Water Foundation program officer Mike Myatt discusses the growing momentum behind open water data in California and across the US.
The US has more than 150,000 public water agencies. Each of these agencies collects thousands of pages of information on water use, water quality, and water quantity every year. Yet, most of this public information is still on paper files or housed in spreadsheets that are hard for most people to access and use constructively.
Meanwhile, other fields have harnessed the power of online, machine-readable data to create open tools embedded in our regular lives, from weather alerts to maps that help you find the closest gas station and sandwich shop in seconds.
To catch up, water agencies, policymakers, and technology experts are driving a national push to make our water data equally open and transparent. They see how open data triggers both creative problem-solving and informed decision-making, how it fosters collaboration and confidence, and how it builds equity and breaks down silos.
Today, I’m taking an opportunity to share a few open water data developments from across the country – and how these projects are working together. These state- and national-level efforts are helping the water field make its information more accessible, improve data’s usefulness to communities and economies, and help solve complex challenges. While many of these efforts are still in early stages, the work over just the past six months attests to open water data’s tremendous potential.
New Mexico Passes Open Water Data Act
In March, New Mexico Gov. Michelle Lujan Grisham signed the state’s first Water Data Act, which gives state agencies funding and technical support to standardize water data collection and create tools that help water managers get quick and easy access to information on water resources.
State Rep. Melanie Stansbury, who co-sponsored the bill, says, “It will be a game-changer for our state to make data open, accessible, and usable. People who are working on the land as ranchers, farmers, conservationists, they have deep knowledge of the land and having access to [water] data and tools will help them be more profitable and more sustainable. The people working on the ground understand that.”
Over the next few months, New Mexico Bureau of Geology & Mineral Resources is working with other state agencies and water providers to catalog what water data is already available online and what information is not. From there, the team is creating a plan of action to fill in the gaps and harness the power of data to manage New Mexico’s water.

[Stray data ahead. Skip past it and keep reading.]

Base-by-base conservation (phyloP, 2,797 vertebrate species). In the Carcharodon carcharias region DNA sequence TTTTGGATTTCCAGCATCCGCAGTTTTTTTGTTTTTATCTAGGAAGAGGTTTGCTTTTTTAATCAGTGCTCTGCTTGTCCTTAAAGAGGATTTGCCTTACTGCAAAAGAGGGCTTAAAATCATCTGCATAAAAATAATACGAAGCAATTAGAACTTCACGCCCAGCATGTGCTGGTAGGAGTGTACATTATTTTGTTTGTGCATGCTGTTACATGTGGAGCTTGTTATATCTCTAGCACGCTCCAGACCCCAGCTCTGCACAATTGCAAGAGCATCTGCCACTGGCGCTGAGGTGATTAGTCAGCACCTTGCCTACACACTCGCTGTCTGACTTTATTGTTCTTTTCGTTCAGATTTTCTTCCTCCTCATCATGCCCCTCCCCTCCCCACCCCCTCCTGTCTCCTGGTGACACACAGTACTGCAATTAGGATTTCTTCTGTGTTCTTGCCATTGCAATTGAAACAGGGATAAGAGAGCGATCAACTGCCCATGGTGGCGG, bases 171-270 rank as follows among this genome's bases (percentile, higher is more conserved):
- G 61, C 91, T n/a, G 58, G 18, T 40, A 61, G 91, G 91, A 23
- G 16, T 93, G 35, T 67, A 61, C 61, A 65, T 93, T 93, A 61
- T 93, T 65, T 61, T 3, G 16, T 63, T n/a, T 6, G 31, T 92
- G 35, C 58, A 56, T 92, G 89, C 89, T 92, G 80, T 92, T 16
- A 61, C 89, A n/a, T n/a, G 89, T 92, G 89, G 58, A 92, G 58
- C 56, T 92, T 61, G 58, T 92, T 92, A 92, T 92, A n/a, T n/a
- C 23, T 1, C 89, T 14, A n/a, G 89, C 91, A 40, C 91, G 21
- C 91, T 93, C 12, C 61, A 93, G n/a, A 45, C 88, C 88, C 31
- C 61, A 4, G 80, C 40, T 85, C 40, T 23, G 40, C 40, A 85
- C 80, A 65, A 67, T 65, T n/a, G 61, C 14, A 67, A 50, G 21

Texas Invests in Flood Data
“Texas is focused on flooding and what the state can do to better prepare, and part of statewide flood planning is updated mapping and better information [for first responders and the public],” says Sam Marie Hermitte, Assistant Deputy Executive Administrator of Water Science and Conservation for the Texas Water Development Board.
In May, the state legislature approved a $47 million package to develop a robust flood planning process, including support for a dashboard that shares real-time information on weather conditions, weather alerts, and stream flow.
In her work, Sam often thinks about innovations that have come because the public has access to GPS information and better data on how to be healthy. When it comes to water, no one can predict where open data will lead, but she knows “data gets us to better places.”
California Drives Forward on Open Water Data
In 2016, California passed AB 1755, the most robust open water data legislation in the country. Delegated with implementing the law, the Department of Water Resources created a state agency team that is a new model for cross-agency collaboration. The state’s strategic plan to implement AB 1755 also contemplated an external body to expand collaboration with stakeholders. The Governor’s Office of Planning and Research recently convened an advisory council to explore those options, and state officials, water users, data experts, and environmental advocates developed a set of consensus recommendations to create the California Water Data Consortium.
An effort to build the Consortium is now underway, and once launched, it will make data streamlining a focus for its first year. The Consortium’s work also includes promoting the adoption of data standards and protocols so that decision-makers can more easily use the information California is already collecting.
In a recent letter supporting the Consortium, California Secretary of Natural Resources Wade Crowfoot and Secretary of Environmental Protection Jared Blumenfeld said, “better use of data on water and ecosystems will help us meet growing demands placed on our water resources by climate change, population growth and other factors.”